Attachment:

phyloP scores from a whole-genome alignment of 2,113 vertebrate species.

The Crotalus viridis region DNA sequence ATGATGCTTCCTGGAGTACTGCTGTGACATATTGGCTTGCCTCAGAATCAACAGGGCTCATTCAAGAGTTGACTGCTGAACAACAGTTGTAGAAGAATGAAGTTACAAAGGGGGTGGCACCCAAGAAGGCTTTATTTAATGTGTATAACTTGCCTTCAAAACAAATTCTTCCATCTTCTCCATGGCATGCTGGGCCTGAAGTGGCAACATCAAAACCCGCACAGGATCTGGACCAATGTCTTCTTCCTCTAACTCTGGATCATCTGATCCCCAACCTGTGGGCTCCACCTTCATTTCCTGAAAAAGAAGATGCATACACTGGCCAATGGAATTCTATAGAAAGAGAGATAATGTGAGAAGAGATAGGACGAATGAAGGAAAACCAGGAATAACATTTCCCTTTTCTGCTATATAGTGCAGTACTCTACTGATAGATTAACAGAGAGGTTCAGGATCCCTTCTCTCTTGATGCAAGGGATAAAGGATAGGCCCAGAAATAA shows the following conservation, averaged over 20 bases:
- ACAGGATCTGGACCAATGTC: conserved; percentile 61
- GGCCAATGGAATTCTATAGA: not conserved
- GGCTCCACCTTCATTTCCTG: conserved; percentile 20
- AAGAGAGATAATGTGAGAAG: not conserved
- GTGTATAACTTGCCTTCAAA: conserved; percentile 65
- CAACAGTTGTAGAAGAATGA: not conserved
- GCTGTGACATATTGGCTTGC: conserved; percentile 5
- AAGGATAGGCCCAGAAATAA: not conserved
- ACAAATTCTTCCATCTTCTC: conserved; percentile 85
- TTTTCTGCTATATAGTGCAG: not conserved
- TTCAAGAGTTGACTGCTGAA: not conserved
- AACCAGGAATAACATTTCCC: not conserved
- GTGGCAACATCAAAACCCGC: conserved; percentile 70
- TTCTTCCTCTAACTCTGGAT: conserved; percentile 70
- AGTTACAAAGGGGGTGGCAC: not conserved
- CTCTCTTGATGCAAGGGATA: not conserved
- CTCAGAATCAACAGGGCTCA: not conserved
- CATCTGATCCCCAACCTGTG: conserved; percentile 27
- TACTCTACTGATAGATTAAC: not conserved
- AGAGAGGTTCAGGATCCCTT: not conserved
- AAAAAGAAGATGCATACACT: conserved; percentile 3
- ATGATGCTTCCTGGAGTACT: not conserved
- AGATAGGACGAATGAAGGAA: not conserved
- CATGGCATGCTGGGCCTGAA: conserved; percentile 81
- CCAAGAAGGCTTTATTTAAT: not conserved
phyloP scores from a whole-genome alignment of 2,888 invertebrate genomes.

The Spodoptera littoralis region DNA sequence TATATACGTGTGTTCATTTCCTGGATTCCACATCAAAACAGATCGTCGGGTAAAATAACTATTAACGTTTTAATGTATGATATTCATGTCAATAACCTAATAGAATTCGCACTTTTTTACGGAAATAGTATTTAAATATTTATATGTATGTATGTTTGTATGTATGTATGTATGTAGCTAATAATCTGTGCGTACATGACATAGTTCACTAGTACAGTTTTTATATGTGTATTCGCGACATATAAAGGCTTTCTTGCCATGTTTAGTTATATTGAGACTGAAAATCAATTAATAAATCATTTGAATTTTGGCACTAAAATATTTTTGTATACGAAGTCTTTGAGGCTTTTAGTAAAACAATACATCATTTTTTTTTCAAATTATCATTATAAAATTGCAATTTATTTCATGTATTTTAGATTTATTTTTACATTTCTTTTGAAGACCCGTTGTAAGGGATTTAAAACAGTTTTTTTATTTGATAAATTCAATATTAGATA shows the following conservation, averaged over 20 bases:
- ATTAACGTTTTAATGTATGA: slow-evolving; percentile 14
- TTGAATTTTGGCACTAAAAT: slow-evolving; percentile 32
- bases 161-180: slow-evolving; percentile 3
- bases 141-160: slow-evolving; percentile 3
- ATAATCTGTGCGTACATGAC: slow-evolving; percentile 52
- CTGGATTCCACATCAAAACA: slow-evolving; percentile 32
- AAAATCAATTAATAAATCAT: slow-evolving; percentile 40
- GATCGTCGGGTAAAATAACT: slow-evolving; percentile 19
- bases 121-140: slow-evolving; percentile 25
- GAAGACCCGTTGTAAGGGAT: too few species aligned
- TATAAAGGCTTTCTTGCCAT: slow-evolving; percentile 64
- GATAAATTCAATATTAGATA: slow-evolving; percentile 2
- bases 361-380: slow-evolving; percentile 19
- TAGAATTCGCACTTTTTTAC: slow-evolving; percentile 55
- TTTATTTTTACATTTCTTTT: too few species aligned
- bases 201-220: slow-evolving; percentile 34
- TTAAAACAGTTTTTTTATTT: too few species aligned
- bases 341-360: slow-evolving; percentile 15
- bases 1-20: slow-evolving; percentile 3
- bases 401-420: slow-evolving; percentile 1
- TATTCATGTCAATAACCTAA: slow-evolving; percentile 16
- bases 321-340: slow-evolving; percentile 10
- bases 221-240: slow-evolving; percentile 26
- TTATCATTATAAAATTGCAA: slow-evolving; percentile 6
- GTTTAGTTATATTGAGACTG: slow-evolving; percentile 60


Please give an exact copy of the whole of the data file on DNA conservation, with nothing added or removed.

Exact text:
phyloP scores from a whole-genome alignment of 2,113 vertebrate species.

The Crotalus viridis region DNA sequence ATGATGCTTCCTGGAGTACTGCTGTGACATATTGGCTTGCCTCAGAATCAACAGGGCTCATTCAAGAGTTGACTGCTGAACAACAGTTGTAGAAGAATGAAGTTACAAAGGGGGTGGCACCCAAGAAGGCTTTATTTAATGTGTATAACTTGCCTTCAAAACAAATTCTTCCATCTTCTCCATGGCATGCTGGGCCTGAAGTGGCAACATCAAAACCCGCACAGGATCTGGACCAATGTCTTCTTCCTCTAACTCTGGATCATCTGATCCCCAACCTGTGGGCTCCACCTTCATTTCCTGAAAAAGAAGATGCATACACTGGCCAATGGAATTCTATAGAAAGAGAGATAATGTGAGAAGAGATAGGACGAATGAAGGAAAACCAGGAATAACATTTCCCTTTTCTGCTATATAGTGCAGTACTCTACTGATAGATTAACAGAGAGGTTCAGGATCCCTTCTCTCTTGATGCAAGGGATAAAGGATAGGCCCAGAAATAA shows the following conservation, averaged over 20 bases:
- ACAGGATCTGGACCAATGTC: conserved; percentile 61
- GGCCAATGGAATTCTATAGA: not conserved
- GGCTCCACCTTCATTTCCTG: conserved; percentile 20
- AAGAGAGATAATGTGAGAAG: not conserved
- GTGTATAACTTGCCTTCAAA: conserved; percentile 65
- CAACAGTTGTAGAAGAATGA: not conserved
- GCTGTGACATATTGGCTTGC: conserved; percentile 5
- AAGGATAGGCCCAGAAATAA: not conserved
- ACAAATTCTTCCATCTTCTC: conserved; percentile 85
- TTTTCTGCTATATAGTGCAG: not conserved
- TTCAAGAGTTGACTGCTGAA: not conserved
- AACCAGGAATAACATTTCCC: not conserved
- GTGGCAACATCAAAACCCGC: conserved; percentile 70
- TTCTTCCTCTAACTCTGGAT: conserved; percentile 70
- AGTTACAAAGGGGGTGGCAC: not conserved
- CTCTCTTGATGCAAGGGATA: not conserved
- CTCAGAATCAACAGGGCTCA: not conserved
- CATCTGATCCCCAACCTGTG: conserved; percentile 27
- TACTCTACTGATAGATTAAC: not conserved
- AGAGAGGTTCAGGATCCCTT: not conserved
- AAAAAGAAGATGCATACACT: conserved; percentile 3
- ATGATGCTTCCTGGAGTACT: not conserved
- AGATAGGACGAATGAAGGAA: not conserved
- CATGGCATGCTGGGCCTGAA: conserved; percentile 81
- CCAAGAAGGCTTTATTTAAT: not conserved
phyloP scores from a whole-genome alignment of 2,888 invertebrate genomes.

The Spodoptera littoralis region DNA sequence TATATACGTGTGTTCATTTCCTGGATTCCACATCAAAACAGATCGTCGGGTAAAATAACTATTAACGTTTTAATGTATGATATTCATGTCAATAACCTAATAGAATTCGCACTTTTTTACGGAAATAGTATTTAAATATTTATATGTATGTATGTTTGTATGTATGTATGTATGTAGCTAATAATCTGTGCGTACATGACATAGTTCACTAGTACAGTTTTTATATGTGTATTCGCGACATATAAAGGCTTTCTTGCCATGTTTAGTTATATTGAGACTGAAAATCAATTAATAAATCATTTGAATTTTGGCACTAAAATATTTTTGTATACGAAGTCTTTGAGGCTTTTAGTAAAACAATACATCATTTTTTTTTCAAATTATCATTATAAAATTGCAATTTATTTCATGTATTTTAGATTTATTTTTACATTTCTTTTGAAGACCCGTTGTAAGGGATTTAAAACAGTTTTTTTATTTGATAAATTCAATATTAGATA shows the following conservation, averaged over 20 bases:
- ATTAACGTTTTAATGTATGA: slow-evolving; percentile 14
- TTGAATTTTGGCACTAAAAT: slow-evolving; percentile 32
- bases 161-180: slow-evolving; percentile 3
- bases 141-160: slow-evolving; percentile 3
- ATAATCTGTGCGTACATGAC: slow-evolving; percentile 52
- CTGGATTCCACATCAAAACA: slow-evolving; percentile 32
- AAAATCAATTAATAAATCAT: slow-evolving; percentile 40
- GATCGTCGGGTAAAATAACT: slow-evolving; percentile 19
- bases 121-140: slow-evolving; percentile 25
- GAAGACCCGTTGTAAGGGAT: too few species aligned
- TATAAAGGCTTTCTTGCCAT: slow-evolving; percentile 64
- GATAAATTCAATATTAGATA: slow-evolving; percentile 2
- bases 361-380: slow-evolving; percentile 19
- TAGAATTCGCACTTTTTTAC: slow-evolving; percentile 55
- TTTATTTTTACATTTCTTTT: too few species aligned
- bases 201-220: slow-evolving; percentile 34
- TTAAAACAGTTTTTTTATTT: too few species aligned
- bases 341-360: slow-evolving; percentile 15
- bases 1-20: slow-evolving; percentile 3
- bases 401-420: slow-evolving; percentile 1
- TATTCATGTCAATAACCTAA: slow-evolving; percentile 16
- bases 321-340: slow-evolving; percentile 10
- bases 221-240: slow-evolving; percentile 26
- TTATCATTATAAAATTGCAA: slow-evolving; percentile 6
- GTTTAGTTATATTGAGACTG: slow-evolving; percentile 60